Filmed in Shanghai, Spain, and England, Empire of the Sun is based on English author J. G. Ballard's critically acclaimed novel drawn from his own childhood experiences as a prisoner in a Japanese camp during World War II. Steven Spielberg has made a gripping film that vividly conveys the brutality, betrayal, and senseless violence of all wars.

In 1941, China has been at war with Japan for four years. Jim (Christian Bale) lives with his parents (Rupert Frazer and Emily Richard) in the International Settlement of Shanghai. A typical eleven-year-old, he sees the world as made for his own enjoyment. Following the attack on Pearl Harbor, the Japanese Army invades Shanghai. Jim is separated from his parents during the ensuing confusion.

He returns to his house and learns that everything has changed. For a while, he enjoys life without adult supervision. But food is hard to find, and he doesn't know whom to trust. Jim eventually links up with Basie (John Malkovich) and Frank (Joe Pantoliano), American merchant seamen turned scavengers.

All their survival skills are needed when Jim and the two Americans are captured by the Japanese and taken to a Shanghai detention center with other Westerners — many of whom are dying of starvation. Basie tutors Jim in the tricks of staying alive. By the time they move to Soochow Creek prison camp. Jim has learned to look out for himself.

In his book about children caught in war zones, journalist Roger Rosenblatt observed: "War has a way of elevating our irrationalities to magnificent heights. It occurred to me that children recognized this madness, feared it, and felt superior to it all at once." This point certainly comes across in the screenplay of Empire of the Sun written by Tom Stoppard and Menno Meyjes. Jim capitalizes on the support he receives from adults in the prison camp over a three-year period. He runs errands for Basie, continues his education with lessons from a doctor (Nigel Havers), and tries to keep up the waning spirits of Mrs. Victor (Miranda Richardson), an English friend of his parents. At the same time, Jim feels superior to these adults — after all, he is the only one who really understands the courage of the Japanese kamikaze pilots.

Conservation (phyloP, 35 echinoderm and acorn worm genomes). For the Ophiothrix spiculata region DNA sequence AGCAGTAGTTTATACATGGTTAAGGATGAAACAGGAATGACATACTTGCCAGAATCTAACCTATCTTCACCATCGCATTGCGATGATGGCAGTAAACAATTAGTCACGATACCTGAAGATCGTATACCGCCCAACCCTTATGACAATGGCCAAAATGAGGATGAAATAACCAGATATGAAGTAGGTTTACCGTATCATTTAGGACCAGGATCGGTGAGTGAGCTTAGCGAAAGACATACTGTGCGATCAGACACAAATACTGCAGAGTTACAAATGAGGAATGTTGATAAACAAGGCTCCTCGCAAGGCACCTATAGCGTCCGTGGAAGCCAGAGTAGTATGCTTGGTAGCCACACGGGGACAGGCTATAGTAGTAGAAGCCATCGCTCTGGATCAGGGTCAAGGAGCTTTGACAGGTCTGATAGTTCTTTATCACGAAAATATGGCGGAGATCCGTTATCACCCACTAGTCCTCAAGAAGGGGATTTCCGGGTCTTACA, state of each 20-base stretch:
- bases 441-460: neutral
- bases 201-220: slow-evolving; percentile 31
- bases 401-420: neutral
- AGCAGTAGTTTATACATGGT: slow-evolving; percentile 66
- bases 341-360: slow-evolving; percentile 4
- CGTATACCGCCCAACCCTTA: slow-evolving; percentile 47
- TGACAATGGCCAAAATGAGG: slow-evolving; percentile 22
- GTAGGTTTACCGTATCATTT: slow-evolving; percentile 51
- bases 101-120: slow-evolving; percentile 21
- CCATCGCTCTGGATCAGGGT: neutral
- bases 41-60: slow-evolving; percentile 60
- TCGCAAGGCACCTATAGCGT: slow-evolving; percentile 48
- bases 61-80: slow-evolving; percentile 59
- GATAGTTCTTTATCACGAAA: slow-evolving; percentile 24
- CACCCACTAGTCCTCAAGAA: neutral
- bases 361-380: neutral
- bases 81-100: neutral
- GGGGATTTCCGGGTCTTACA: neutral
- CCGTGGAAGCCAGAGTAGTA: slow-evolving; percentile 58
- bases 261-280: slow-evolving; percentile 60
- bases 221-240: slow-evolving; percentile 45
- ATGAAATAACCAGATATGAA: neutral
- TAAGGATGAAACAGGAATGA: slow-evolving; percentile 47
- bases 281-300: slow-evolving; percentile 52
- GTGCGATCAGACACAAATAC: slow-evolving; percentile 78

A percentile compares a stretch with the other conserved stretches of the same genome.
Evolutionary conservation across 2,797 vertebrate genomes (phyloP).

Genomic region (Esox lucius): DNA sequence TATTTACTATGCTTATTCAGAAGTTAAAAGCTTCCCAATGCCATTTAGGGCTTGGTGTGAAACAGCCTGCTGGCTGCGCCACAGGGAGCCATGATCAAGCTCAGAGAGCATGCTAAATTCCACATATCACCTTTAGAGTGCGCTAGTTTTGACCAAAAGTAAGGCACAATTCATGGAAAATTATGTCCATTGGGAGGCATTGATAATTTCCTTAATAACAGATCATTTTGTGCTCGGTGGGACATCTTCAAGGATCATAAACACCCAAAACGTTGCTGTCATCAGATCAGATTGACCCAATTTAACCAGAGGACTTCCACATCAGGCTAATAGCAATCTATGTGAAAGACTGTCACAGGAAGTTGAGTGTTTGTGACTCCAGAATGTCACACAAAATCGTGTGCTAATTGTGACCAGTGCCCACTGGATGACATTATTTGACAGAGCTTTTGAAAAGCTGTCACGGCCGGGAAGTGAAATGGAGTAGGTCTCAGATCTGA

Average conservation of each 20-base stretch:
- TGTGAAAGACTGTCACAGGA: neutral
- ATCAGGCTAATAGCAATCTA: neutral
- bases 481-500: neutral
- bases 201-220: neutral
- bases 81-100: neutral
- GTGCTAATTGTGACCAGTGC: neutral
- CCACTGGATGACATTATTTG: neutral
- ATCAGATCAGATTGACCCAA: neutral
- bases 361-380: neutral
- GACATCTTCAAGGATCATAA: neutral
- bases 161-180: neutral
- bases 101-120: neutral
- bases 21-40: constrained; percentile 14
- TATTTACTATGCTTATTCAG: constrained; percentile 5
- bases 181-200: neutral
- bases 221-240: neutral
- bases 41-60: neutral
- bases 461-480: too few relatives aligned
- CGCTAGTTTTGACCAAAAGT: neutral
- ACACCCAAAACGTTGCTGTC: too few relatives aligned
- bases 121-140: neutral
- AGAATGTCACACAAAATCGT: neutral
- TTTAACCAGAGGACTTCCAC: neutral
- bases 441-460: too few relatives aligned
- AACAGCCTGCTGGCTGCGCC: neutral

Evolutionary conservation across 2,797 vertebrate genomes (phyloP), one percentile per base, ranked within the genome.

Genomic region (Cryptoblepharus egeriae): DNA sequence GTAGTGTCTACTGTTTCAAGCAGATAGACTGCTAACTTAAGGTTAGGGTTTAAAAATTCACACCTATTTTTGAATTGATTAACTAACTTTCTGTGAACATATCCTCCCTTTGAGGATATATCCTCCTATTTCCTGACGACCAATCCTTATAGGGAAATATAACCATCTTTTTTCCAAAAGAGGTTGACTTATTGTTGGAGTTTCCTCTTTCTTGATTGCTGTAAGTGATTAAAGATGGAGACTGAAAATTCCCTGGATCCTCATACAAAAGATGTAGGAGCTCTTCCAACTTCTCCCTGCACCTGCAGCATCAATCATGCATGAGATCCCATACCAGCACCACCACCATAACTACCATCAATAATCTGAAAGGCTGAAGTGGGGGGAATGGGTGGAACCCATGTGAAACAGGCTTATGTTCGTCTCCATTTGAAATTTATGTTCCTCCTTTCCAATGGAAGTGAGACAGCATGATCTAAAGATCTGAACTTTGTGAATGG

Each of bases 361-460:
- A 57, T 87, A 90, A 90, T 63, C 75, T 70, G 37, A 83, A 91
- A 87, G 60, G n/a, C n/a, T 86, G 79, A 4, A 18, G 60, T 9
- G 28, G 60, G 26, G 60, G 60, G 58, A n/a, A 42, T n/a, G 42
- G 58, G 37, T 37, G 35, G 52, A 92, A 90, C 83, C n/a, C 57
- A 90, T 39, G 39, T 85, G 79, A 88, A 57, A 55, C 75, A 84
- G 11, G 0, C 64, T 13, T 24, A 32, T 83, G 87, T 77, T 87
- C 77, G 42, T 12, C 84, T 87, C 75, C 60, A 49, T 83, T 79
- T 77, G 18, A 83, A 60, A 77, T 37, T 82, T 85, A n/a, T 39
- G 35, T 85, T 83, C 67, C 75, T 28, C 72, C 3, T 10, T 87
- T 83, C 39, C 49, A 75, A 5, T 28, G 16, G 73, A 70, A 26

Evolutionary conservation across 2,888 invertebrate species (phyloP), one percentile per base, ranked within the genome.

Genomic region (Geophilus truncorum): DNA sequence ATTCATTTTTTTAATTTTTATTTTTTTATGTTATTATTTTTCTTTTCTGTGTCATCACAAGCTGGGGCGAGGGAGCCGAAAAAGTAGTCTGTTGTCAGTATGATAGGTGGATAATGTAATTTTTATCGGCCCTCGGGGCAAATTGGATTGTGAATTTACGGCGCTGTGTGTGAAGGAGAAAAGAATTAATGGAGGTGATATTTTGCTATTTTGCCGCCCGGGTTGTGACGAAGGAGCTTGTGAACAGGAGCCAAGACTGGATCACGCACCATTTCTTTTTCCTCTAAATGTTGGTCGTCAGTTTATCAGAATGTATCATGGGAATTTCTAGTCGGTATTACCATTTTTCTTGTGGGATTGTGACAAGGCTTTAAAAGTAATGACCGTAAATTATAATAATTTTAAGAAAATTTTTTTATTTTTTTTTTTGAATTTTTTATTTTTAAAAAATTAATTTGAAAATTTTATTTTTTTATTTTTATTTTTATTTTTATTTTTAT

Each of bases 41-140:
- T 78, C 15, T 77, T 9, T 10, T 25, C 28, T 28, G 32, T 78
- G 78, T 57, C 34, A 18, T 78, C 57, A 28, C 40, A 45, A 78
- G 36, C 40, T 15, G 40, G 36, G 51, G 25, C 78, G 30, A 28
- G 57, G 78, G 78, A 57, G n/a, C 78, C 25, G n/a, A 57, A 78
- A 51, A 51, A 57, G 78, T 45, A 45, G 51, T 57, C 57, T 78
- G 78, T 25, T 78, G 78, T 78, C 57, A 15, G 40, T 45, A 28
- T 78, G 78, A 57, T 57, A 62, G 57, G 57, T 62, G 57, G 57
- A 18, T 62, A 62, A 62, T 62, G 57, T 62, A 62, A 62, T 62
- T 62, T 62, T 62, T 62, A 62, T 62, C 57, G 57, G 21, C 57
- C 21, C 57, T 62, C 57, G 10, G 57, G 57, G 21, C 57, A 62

Empire of the Sun was the second major film of 1987 to deal with war as seen through the eyes of a young boy. Whereas John Boorman's Hope and Glory paid tribute to the personal attributes needed to maintain a quality of life in London during the Blitz, this story reveals the ways in which war dehumanizes individuals. In the terrifying conclusion of the film, Jim's character is tested during a death march and at a stadium when he witnesses the flash of light from the Nagasaki atomic bomb.

While in prison camp, Jim follows Basie's advice and constantly learns new words as a pleasant pastime. But there are no words to adequately describe what he sees at the stadium — the dawn of the nuclear age. Historian Arnold Toynbee wrote: "The human race's prospects of survival were considerably better when we were defenseless against tigers than they are today when we have become defenseless against ourselves." Jim's brief vision, he senses and we know, changed war and the world irrevocably.